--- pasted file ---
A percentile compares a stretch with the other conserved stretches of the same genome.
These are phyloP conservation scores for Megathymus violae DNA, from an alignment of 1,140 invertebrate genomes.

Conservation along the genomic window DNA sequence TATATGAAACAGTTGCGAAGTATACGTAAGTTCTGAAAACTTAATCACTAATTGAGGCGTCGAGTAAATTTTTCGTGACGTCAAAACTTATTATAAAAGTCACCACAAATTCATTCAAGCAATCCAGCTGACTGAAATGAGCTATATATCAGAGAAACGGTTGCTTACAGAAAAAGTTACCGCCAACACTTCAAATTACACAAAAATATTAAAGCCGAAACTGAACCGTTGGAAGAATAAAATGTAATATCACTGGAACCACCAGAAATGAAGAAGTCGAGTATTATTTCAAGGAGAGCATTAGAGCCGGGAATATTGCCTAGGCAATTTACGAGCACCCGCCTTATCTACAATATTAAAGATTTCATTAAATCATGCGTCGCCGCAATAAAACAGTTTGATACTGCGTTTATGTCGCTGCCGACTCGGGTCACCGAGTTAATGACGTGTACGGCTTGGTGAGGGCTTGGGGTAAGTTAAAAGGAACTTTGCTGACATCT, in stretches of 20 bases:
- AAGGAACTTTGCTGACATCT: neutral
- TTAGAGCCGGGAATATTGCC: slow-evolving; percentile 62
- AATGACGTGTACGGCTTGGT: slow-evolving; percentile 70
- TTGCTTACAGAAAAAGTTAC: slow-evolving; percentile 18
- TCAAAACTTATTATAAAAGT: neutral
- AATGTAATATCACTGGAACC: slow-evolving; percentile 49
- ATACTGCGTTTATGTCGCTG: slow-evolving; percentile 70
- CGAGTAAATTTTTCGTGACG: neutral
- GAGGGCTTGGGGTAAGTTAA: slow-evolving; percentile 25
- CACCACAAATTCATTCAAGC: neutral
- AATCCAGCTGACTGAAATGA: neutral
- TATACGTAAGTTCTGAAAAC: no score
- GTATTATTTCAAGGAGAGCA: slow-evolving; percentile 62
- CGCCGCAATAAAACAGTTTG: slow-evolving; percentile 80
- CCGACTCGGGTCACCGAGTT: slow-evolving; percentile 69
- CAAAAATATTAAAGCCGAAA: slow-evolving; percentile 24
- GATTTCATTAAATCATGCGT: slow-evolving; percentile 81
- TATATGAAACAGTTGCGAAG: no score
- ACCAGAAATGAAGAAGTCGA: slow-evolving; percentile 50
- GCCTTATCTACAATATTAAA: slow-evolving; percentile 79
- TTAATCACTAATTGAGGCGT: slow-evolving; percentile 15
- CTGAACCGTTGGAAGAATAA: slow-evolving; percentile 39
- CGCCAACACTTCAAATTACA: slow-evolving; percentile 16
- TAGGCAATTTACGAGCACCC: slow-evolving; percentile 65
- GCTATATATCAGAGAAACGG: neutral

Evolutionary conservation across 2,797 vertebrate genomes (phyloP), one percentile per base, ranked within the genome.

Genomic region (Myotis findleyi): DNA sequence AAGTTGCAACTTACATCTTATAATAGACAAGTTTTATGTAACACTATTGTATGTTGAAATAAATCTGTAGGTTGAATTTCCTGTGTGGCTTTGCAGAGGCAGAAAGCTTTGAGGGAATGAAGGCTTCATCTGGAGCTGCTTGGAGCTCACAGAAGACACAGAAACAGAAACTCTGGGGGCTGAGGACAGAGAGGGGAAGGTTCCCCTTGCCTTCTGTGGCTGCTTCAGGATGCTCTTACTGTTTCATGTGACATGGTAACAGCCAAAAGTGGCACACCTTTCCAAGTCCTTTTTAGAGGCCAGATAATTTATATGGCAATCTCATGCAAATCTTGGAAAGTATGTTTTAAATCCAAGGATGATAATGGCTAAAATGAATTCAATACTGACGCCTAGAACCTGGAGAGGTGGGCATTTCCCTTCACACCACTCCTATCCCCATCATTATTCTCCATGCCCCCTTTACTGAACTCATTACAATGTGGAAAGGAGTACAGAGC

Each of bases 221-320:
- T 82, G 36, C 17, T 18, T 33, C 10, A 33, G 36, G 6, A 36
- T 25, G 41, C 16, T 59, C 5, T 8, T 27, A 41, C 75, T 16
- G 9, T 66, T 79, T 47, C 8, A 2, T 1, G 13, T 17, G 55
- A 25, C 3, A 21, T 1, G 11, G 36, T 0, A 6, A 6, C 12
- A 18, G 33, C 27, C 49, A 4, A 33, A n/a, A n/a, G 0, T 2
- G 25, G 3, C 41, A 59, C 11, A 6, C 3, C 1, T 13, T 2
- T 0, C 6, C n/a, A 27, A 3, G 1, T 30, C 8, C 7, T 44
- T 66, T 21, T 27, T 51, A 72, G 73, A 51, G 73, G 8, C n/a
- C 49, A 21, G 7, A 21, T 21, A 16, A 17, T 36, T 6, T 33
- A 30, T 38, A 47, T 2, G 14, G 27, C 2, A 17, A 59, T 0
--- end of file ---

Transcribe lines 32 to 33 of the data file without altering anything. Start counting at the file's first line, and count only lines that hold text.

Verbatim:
- T 82, G 36, C 17, T 18, T 33, C 10, A 33, G 36, G 6, A 36
- T 25, G 41, C 16, T 59, C 5, T 8, T 27, A 41, C 75, T 16